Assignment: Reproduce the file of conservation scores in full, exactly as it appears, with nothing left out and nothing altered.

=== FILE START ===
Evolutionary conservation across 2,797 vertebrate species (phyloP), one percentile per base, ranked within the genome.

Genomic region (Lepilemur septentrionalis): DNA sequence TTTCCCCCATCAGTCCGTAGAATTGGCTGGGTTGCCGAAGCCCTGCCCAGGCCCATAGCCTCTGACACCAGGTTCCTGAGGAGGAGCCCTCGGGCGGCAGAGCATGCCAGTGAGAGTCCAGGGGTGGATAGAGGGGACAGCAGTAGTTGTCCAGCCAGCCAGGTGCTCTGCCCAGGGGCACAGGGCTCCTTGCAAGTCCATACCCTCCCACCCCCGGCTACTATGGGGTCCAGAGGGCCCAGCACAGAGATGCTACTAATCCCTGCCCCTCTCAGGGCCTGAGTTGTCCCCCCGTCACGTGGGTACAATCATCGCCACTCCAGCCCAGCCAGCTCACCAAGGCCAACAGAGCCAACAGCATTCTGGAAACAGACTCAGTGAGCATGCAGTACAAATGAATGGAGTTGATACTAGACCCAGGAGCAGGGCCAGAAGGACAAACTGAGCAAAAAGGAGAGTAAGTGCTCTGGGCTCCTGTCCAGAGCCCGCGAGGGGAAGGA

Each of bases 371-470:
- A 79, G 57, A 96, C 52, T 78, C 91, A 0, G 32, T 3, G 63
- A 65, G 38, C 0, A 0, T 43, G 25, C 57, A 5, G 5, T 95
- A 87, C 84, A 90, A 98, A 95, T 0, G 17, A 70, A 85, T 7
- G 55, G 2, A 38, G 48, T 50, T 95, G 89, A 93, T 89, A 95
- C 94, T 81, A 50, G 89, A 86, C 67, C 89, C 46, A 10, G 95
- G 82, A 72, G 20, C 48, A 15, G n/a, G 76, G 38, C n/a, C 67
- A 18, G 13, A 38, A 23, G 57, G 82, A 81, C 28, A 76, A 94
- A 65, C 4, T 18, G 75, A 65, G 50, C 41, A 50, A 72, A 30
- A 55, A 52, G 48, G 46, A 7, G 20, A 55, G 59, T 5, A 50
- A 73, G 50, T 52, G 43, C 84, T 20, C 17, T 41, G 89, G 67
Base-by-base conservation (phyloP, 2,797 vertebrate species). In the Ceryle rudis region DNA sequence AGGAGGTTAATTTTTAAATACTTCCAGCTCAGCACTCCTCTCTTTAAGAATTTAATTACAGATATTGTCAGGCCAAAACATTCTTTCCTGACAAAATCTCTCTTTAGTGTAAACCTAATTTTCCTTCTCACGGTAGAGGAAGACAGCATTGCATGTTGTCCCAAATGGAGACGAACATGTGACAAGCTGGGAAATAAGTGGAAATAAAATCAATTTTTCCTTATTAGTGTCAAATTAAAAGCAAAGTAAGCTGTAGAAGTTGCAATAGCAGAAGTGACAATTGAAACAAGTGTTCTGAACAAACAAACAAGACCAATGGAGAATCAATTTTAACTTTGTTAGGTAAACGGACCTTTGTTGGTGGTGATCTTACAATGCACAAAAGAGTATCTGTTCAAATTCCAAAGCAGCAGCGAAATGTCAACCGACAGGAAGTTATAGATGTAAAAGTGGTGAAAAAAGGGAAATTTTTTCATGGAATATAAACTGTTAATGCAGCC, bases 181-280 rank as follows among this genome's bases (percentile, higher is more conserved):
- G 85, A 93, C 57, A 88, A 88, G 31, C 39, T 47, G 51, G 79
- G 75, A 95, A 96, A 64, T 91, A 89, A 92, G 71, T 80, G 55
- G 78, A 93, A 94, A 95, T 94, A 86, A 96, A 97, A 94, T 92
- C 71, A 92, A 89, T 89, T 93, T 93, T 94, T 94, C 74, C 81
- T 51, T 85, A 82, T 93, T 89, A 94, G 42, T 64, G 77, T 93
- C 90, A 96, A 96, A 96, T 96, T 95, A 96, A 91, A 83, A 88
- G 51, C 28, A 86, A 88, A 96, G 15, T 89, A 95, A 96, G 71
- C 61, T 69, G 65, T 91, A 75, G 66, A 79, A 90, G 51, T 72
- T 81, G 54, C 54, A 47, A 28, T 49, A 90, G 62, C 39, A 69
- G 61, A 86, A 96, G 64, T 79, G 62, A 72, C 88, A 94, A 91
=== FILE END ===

Evolutionary conservation across 2,797 vertebrate species (phyloP), one percentile per base, ranked within the genome.

Genomic region (Lepilemur septentrionalis): DNA sequence TTTCCCCCATCAGTCCGTAGAATTGGCTGGGTTGCCGAAGCCCTGCCCAGGCCCATAGCCTCTGACACCAGGTTCCTGAGGAGGAGCCCTCGGGCGGCAGAGCATGCCAGTGAGAGTCCAGGGGTGGATAGAGGGGACAGCAGTAGTTGTCCAGCCAGCCAGGTGCTCTGCCCAGGGGCACAGGGCTCCTTGCAAGTCCATACCCTCCCACCCCCGGCTACTATGGGGTCCAGAGGGCCCAGCACAGAGATGCTACTAATCCCTGCCCCTCTCAGGGCCTGAGTTGTCCCCCCGTCACGTGGGTACAATCATCGCCACTCCAGCCCAGCCAGCTCACCAAGGCCAACAGAGCCAACAGCATTCTGGAAACAGACTCAGTGAGCATGCAGTACAAATGAATGGAGTTGATACTAGACCCAGGAGCAGGGCCAGAAGGACAAACTGAGCAAAAAGGAGAGTAAGTGCTCTGGGCTCCTGTCCAGAGCCCGCGAGGGGAAGGA

Each of bases 371-470:
- A 79, G 57, A 96, C 52, T 78, C 91, A 0, G 32, T 3, G 63
- A 65, G 38, C 0, A 0, T 43, G 25, C 57, A 5, G 5, T 95
- A 87, C 84, A 90, A 98, A 95, T 0, G 17, A 70, A 85, T 7
- G 55, G 2, A 38, G 48, T 50, T 95, G 89, A 93, T 89, A 95
- C 94, T 81, A 50, G 89, A 86, C 67, C 89, C 46, A 10, G 95
- G 82, A 72, G 20, C 48, A 15, G n/a, G 76, G 38, C n/a, C 67
- A 18, G 13, A 38, A 23, G 57, G 82, A 81, C 28, A 76, A 94
- A 65, C 4, T 18, G 75, A 65, G 50, C 41, A 50, A 72, A 30
- A 55, A 52, G 48, G 46, A 7, G 20, A 55, G 59, T 5, A 50
- A 73, G 50, T 52, G 43, C 84, T 20, C 17, T 41, G 89, G 67
Base-by-base conservation (phyloP, 2,797 vertebrate species). In the Ceryle rudis region DNA sequence AGGAGGTTAATTTTTAAATACTTCCAGCTCAGCACTCCTCTCTTTAAGAATTTAATTACAGATATTGTCAGGCCAAAACATTCTTTCCTGACAAAATCTCTCTTTAGTGTAAACCTAATTTTCCTTCTCACGGTAGAGGAAGACAGCATTGCATGTTGTCCCAAATGGAGACGAACATGTGACAAGCTGGGAAATAAGTGGAAATAAAATCAATTTTTCCTTATTAGTGTCAAATTAAAAGCAAAGTAAGCTGTAGAAGTTGCAATAGCAGAAGTGACAATTGAAACAAGTGTTCTGAACAAACAAACAAGACCAATGGAGAATCAATTTTAACTTTGTTAGGTAAACGGACCTTTGTTGGTGGTGATCTTACAATGCACAAAAGAGTATCTGTTCAAATTCCAAAGCAGCAGCGAAATGTCAACCGACAGGAAGTTATAGATGTAAAAGTGGTGAAAAAAGGGAAATTTTTTCATGGAATATAAACTGTTAATGCAGCC, bases 181-280 rank as follows among this genome's bases (percentile, higher is more conserved):
- G 85, A 93, C 57, A 88, A 88, G 31, C 39, T 47, G 51, G 79
- G 75, A 95, A 96, A 64, T 91, A 89, A 92, G 71, T 80, G 55
- G 78, A 93, A 94, A 95, T 94, A 86, A 96, A 97, A 94, T 92
- C 71, A 92, A 89, T 89, T 93, T 93, T 94, T 94, C 74, C 81
- T 51, T 85, A 82, T 93, T 89, A 94, G 42, T 64, G 77, T 93
- C 90, A 96, A 96, A 96, T 96, T 95, A 96, A 91, A 83, A 88
- G 51, C 28, A 86, A 88, A 96, G 15, T 89, A 95, A 96, G 71
- C 61, T 69, G 65, T 91, A 75, G 66, A 79, A 90, G 51, T 72
- T 81, G 54, C 54, A 47, A 28, T 49, A 90, G 62, C 39, A 69
- G 61, A 86, A 96, G 64, T 79, G 62, A 72, C 88, A 94, A 91